Bad Neighborhoods, New Orleans
It's an unfortunate situation where you can't walk around as a tourist everywhere in the city, but it's a fact of life in most cities in the US. New Orleans is no different and, in many ways, is worse.
One area that you may find information about avoiding is Mid-City, which runs along Canal Street and Tulane Avenue north from I-10. This area has changed dramatically in the past five years and, as it stands, it is generally safe to go to Mid-City along Canal Street and north to Esplanade, a credit to the streetcar line running from Canal up to Lakeview. There are actually quite a few restaurants, bars and cafes in a very pretty part of town, and following the streetcar north to its end puts you in front of some of the larger iconic cemeteries in the city. However, you should not venture too far south/west of Canal, as this is where it starts to get more dangerous for tourists. It's an area that was hard hit by the hurricanes and has not really recovered.
Just north of the French Quarter is another area to avoid, that many tourists get caught in trying to visit the cemeteries. As soon as you cross Rampart from both sides of Canal Street (the CBD and French Quarter), you enter a fairly dangerous neighborhood. The Basin Street Projects are relatively dangerous, but it gets worse as you cross I-10 and enter a depopulated region between Canal and Esplanade. Be careful of the area north of Rampart during the day, and absolutely do not go there at night. Do not ever venture north of I-10 and east Canal. If you need to go north, take the streetcar.
Marigny, the area just east of the French Quarter across Esplanade, is generally a safe area. Bywater, just to the east of there, is also generally safe and has seen quite a bit of gentrification in the past five years. However, both of these neighborhoods end at St. Claude Avenue, and that's where you should stop. North of there is not safe to walk around.
Don't be scared of exploring the neighborhoods of New Orleans, but also be aware how quickly these neighborhoods can become unsafe.
In New Orleans, bullets have names. Don't worry so much unless you make yourself widely available, like not being from here (or that area specifically) and walking alone through the projects at night. White? Black? It won't matter. Some people get killed for stupid things, like people from Texas, who feel they can wander around where ever, then they find they crossed some barricade and fell in the river and weren't murdered at all.
The French Quarter
is fine. Mostly transplants live there, from the ones in townhouses to the crust punks and hippies squatting in the streets. There's a high police presence, and SDT does a pretty decent job of cleaning up when the crowds die down. Of course, try to avoid going north of Rampart St into Treme
is Hell on Earth. I work on the edge of Treme by the Iberville Housing Development. It's OK during the day, in front of a busy building. They'll know if you're from out of town. We all day. Just they will prey upon you.
The Marigny & Bywater - Upper Ninth
are fine if you the Bohemian type. A lot of locals cross right over Esplanade Ave into the Marigny to go to Frenchmen St. Don't go north of St Claude Ave into St. Roch/Gentilly. Don't go on St Claude Ave. Don't cross over the industrial canal into the Lower Ninth.
CBD/Warehouse District/Garden District/Carrollton/Audobon Park/Broadmoor
Watch out for foot traffic. You're more likely to get raped or robbed than killed here. Try to park by Tulane kids from Connecticut/New York. They will have a nicer car than you, which will be broken into first.
Don't even go there during the day.
Is Ok by the park and lake.
Bayou St John
Go to Micks
Includes Bayou St John, Treme, and a few others. Stretches through most of the middle of the city. Once you pass Jeff Davis, you'll be fine. Pretty much everything from N. Rampart to Jeff Davis is Hell on Earth.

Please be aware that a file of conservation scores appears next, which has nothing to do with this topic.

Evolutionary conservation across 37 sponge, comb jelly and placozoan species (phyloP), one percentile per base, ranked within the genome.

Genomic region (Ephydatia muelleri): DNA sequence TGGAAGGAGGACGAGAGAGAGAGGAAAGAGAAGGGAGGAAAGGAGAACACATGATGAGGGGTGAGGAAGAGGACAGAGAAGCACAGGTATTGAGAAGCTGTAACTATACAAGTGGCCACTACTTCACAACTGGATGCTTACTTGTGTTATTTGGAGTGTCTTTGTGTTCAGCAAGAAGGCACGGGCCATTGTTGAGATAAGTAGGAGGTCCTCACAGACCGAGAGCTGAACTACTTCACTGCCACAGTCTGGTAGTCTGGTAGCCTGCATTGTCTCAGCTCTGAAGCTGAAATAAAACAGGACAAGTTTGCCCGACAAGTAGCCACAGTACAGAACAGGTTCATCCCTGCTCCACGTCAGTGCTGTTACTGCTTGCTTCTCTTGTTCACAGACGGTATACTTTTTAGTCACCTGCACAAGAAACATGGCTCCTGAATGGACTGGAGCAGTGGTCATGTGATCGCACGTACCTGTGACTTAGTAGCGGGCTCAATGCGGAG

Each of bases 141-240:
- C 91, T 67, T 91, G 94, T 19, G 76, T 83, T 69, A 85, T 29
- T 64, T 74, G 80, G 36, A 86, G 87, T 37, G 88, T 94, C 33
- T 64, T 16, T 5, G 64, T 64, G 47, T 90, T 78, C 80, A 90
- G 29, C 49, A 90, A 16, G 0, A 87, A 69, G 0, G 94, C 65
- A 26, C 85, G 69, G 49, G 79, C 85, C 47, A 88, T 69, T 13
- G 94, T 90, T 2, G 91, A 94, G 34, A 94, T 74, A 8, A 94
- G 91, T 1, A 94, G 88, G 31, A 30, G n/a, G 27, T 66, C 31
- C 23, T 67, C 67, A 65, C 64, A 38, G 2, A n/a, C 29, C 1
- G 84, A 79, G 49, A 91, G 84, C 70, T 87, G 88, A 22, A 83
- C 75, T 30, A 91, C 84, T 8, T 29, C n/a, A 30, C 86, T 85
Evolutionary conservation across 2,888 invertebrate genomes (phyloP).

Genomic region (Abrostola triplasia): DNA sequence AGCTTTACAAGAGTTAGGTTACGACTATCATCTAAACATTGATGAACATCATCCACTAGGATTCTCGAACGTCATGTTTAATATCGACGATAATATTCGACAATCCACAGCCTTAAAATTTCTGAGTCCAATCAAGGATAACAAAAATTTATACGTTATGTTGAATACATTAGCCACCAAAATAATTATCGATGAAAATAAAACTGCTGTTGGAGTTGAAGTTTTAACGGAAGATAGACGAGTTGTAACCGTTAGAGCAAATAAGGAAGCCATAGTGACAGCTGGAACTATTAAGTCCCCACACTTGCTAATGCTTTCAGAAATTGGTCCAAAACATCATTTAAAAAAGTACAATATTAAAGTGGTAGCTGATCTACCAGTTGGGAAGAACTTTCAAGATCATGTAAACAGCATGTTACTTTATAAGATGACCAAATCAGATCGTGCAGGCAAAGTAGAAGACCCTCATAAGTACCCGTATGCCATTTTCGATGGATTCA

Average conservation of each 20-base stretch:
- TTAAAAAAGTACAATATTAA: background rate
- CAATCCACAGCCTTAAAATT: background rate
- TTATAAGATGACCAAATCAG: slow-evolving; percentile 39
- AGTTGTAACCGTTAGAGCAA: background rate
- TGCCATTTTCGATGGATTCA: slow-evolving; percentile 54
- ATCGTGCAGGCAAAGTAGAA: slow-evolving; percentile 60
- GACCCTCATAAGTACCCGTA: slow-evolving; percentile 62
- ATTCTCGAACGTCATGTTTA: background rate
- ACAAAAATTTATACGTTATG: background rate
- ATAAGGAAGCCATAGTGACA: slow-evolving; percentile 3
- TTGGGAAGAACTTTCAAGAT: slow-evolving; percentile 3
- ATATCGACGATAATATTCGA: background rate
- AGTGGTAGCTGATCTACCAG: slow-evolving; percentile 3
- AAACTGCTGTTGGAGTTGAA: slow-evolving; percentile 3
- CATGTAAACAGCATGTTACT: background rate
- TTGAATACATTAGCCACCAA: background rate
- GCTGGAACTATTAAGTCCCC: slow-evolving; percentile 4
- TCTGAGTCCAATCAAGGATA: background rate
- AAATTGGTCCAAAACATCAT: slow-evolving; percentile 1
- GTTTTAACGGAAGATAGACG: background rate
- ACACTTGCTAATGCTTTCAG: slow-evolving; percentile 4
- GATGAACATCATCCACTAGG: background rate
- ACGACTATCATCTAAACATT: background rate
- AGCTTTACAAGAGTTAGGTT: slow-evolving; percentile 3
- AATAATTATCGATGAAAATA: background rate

Not touristy. Residential. Lakefront. Mostly professionals. Quiet & safe. Don't come here. I live here.
I lived in N.O. prior to katrina. I now live near phoenix. I have lived in several large cities. I started out homeless in N.O. and i lived on north roman, by the 8th ward. I am a scrawny, short, white boy and besides with the homeless in jackson square I spent much time in the 8th & 9th ward. these are "bad neiborhoods" as the wards tend to be. I have never really had any big problems. its all how you carry yourself. If you are not familiar with big cities ( or anywhere really ) its best not to travel alone or unprepaired! use your brains!
I travel around USA --California, Texas, Georgia, etc.-- and most often I stay at hostels, which i select based on reviews and Google mapping. There i mostly walk (some miles daily) to my conference places, usually located in fancy places downtown. Evenings i usually go out jogging in the neighborhood, even when it seems a tad risky - i rely on common sense and accept some risk. So far so good, except this evening in NO.
Despite the warnings re. the area between N. Rampart, S Clairbone, Canal and Esplanade, tonite i seemingly have crossed into a forbidden turf: the Marais Str. inside the Iberville area. Many in the know would say that i was looking for it, and indeed - I was assaulted by a gang (9-12) of black youngsters. Being too old for facing off a dozen guys half my age and 30-50% over my size, I relied on speed & endurance to escape. However, one of those who gave me chase was faster - so he caught up, pulled a gun and shot me once, then twice more. He got me in the neck and cheeckbone... with paintball... Then he gave up, being alone with me, relatively far from his gang.
Was this just a game? Nope. They have asked for my money, which I refused to provide - with a running NO. They also hit me in the back, nothing serious. Do I blame them for my Darwin Award class of stupidity? Nope. I have entered their quarters at night in an area where even the police (to which i reported the assault) doesn't go w/o serious reasons. Would a gun help? Not really against a dozen who stand to loose less than you do... plus it creates a violent, instead of safe, state of mind. I'd rather get robbed of a few tens $, or even beaten... than shoot a boy who doesn't know any better than the games, movies and the rap he was exposed to...